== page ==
The whole story of migration and..
The whole story of migration and what that has done in interconnecting the planet is obviously something I've written about a lot.
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Our posturings, our imagined self-importance, the delusion that we have some privileged position in the universe, are challenged by this point of pale light. Our planet is a lonely speck in the great enveloping cosmic dark.
Who are we? We find that we live on an insignificant planet of a humdrum star lost in a galaxy tucked away in some forgotten corner of a universe in which there are far more galaxies than people.
I see myself as a citizen of the planet. Even as a child, I always found it mindless to root for your own team. I was puzzled by the fact that people said their own team was better than other teams simply because it was theirs.
War contributes greatly to global warming, which shouldn't surprise us. All those bombs going off, all those rockets, all those planes and helicopters. All that fuel of various kinds being used. It pollutes the air and water of this very fragile and interconnected planet.
Gentle reader, the Fountain of Youth is radioactive, and those who imbibe its poisonous heavy waters will suffer the hideous fate of decaying metal. Yet almost without exception, the wretched idiot inhabitants of our benighted planet would gulp down this radioactive excrement if it were offered.
A lot of the writers I've known for 20 years, who used to say, 'Maybe they're right - the novel is dead!' - well, now they don't feel that it's necessarily the biggest job or most sacred calling on the planet. But it's definitely a real thing - it's always been here, always will be here, and one might just as well buckle down and get to work.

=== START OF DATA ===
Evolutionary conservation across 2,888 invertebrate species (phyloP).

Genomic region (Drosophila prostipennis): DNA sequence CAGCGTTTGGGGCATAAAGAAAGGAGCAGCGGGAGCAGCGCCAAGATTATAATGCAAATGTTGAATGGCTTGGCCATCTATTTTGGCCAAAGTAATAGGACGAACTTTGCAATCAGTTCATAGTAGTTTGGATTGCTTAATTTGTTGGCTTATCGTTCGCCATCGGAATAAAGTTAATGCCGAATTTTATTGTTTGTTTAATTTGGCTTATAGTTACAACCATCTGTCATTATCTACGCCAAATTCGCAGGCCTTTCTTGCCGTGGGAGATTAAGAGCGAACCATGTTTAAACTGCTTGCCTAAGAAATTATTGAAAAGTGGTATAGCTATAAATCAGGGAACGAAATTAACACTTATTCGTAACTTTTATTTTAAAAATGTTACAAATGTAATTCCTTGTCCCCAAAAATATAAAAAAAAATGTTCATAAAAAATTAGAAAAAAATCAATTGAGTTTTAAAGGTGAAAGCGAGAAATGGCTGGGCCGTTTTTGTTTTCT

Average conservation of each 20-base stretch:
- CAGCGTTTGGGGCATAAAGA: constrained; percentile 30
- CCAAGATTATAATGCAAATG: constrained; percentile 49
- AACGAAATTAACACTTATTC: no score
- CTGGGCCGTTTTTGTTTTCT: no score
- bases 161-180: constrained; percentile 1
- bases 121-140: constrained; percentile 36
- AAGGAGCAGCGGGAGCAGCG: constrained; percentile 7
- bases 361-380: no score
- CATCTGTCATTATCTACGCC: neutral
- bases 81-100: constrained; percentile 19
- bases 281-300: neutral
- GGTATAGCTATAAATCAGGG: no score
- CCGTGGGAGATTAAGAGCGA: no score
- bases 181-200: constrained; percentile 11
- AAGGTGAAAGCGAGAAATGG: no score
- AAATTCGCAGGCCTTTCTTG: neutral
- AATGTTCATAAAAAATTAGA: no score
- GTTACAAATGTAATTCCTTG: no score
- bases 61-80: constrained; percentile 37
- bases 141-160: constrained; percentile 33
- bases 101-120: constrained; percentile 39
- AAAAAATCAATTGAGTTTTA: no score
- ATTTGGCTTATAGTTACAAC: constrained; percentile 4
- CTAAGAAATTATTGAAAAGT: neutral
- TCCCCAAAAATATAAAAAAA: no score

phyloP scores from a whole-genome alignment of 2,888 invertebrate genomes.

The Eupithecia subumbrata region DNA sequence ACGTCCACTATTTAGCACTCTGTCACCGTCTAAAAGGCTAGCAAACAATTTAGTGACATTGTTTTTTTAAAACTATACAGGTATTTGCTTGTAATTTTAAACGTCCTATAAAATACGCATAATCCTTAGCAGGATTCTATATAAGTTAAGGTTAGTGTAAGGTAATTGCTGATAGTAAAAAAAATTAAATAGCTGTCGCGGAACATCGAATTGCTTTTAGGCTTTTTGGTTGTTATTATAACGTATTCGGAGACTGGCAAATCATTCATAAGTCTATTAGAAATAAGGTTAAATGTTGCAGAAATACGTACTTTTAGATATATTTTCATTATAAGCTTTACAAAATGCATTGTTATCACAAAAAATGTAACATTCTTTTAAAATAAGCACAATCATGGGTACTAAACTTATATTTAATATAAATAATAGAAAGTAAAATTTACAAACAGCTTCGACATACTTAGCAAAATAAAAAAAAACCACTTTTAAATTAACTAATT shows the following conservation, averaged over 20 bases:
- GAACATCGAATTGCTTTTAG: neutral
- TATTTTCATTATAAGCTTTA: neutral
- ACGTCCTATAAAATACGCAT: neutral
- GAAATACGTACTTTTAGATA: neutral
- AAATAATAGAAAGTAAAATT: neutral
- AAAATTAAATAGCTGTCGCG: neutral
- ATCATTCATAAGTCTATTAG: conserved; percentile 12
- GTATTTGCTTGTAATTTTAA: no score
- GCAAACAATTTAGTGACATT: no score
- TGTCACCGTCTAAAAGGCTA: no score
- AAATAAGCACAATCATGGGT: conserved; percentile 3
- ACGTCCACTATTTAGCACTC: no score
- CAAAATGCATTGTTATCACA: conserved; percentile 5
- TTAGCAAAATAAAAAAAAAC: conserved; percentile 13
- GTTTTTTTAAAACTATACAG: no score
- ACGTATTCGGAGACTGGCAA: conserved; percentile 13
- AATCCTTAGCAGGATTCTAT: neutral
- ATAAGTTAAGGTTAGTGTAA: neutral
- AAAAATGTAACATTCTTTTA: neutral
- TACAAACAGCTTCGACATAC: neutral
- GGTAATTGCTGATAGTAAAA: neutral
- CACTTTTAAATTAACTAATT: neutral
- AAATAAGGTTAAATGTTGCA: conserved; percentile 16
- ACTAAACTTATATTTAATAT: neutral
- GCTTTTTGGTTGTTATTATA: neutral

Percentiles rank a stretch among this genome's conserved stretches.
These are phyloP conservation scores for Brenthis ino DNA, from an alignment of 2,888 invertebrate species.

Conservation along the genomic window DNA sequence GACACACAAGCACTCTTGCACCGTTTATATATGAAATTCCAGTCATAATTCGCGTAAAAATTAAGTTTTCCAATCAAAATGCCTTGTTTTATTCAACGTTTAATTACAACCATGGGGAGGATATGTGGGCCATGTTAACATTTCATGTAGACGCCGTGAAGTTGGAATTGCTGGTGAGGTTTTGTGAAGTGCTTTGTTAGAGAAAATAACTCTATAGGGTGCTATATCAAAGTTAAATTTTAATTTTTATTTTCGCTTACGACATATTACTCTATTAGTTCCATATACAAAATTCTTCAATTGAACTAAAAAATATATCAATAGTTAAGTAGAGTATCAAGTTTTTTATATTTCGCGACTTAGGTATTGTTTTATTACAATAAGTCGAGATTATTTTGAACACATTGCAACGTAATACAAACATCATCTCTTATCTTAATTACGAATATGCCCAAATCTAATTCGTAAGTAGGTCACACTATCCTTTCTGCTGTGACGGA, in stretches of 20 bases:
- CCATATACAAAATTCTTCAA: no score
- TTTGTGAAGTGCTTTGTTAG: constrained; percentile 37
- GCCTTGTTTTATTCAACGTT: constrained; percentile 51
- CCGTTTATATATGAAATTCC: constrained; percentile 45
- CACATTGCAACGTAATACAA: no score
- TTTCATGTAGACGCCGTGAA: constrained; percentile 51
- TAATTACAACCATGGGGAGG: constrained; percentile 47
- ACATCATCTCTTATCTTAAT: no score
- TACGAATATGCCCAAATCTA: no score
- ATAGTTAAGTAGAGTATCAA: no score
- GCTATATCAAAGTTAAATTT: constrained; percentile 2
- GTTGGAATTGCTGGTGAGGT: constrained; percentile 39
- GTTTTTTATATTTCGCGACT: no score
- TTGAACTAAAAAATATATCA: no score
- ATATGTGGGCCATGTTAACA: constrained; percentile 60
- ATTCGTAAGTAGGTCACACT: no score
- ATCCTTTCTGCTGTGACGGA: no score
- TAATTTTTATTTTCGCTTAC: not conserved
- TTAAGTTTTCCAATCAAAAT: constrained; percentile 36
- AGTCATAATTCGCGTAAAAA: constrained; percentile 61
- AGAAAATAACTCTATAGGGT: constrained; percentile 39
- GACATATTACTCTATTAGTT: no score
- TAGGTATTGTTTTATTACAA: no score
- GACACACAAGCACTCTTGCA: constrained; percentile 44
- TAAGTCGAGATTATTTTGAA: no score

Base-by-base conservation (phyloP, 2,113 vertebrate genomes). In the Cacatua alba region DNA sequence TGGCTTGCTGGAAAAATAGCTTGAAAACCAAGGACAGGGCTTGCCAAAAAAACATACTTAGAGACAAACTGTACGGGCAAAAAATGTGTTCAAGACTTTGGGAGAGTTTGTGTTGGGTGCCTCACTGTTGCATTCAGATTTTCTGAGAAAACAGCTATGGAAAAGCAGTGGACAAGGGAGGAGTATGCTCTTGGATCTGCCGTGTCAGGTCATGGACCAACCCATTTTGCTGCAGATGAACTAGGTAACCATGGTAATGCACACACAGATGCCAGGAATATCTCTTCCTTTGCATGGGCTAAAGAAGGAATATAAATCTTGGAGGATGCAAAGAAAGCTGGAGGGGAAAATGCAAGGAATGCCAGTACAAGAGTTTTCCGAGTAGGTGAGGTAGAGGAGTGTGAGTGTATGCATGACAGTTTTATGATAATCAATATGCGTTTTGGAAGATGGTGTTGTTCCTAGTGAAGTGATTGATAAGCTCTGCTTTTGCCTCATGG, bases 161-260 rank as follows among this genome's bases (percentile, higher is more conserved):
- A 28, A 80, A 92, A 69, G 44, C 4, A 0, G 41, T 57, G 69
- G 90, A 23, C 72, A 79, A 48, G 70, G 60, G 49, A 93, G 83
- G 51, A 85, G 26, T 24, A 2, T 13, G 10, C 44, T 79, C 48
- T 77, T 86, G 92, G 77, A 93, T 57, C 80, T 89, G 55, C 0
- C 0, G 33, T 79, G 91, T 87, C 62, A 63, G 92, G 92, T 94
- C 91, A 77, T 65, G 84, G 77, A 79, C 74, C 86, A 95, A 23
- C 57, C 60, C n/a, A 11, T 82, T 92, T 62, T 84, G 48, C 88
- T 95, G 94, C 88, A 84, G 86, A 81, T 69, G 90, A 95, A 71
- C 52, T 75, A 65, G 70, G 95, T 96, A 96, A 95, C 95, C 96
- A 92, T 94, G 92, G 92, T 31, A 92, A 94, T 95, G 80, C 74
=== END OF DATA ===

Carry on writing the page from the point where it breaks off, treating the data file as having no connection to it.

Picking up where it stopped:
I like mathematics because it is not human and has nothing particular to do with this planet or with the whole accidental universe - because, like Spinoza's God, it won't love us in return.
But I deal with this meditating and by understanding I've been put on the planet to serve humanity. I have to remind myself to live simply and not to overindulge, which is a constant battle in a material world.
Madonna remains the most visible performer on the planet, as well as one of the wealthiest, but would anyone seriously say that artistic self-development is her primary motivating principle? She is too busy with Kabbalah, fashion merchandising, adoption melodramas, the gym, and ill-starred horseback riding to study art.
My own view is that this planet is used as a penal colony, lunatic asylum and dumping ground by a superior civilisation, to get rid of the undesirable and unfit. I can't prove it, but you can't disprove it either.
For me, Batman is the one that can most clearly be taken seriously. He's not from another planet, or filled with radioactive gunk. I mean, Superman is essentially a god, but Batman is more like Hercules: he's a human being, very flawed, and bridges the divide.
On the television planet, where men make up the tribe, the law of the caveman rules. So, for a woman coming from another world, without experience or cunning, to succeed gradually in gaining control over what is to be taped, what goes out over the air, what is said without censorship, is an epic feat.
Even if 'going retrograde' or 'moving into Aquarius' were real phenomena, something that planets actually do, what influence could they possibly have on human events? A planet is so far away that its gravitational pull on a new-born baby would be swamped by the gravitational pull of the doctor's paunch.
If you set out in a spaceship to find the one planet in the galaxy that has life, the odds against your finding it would be so great that the task would be indistinguishable, in practice, from impossible.
I gladly accepted the commission but was uncertain about what the end result would be. On the one hand, Cuban music was conquering the world; being heard everywhere, and our small island was already producing one of the popular musical genres of the 20th century.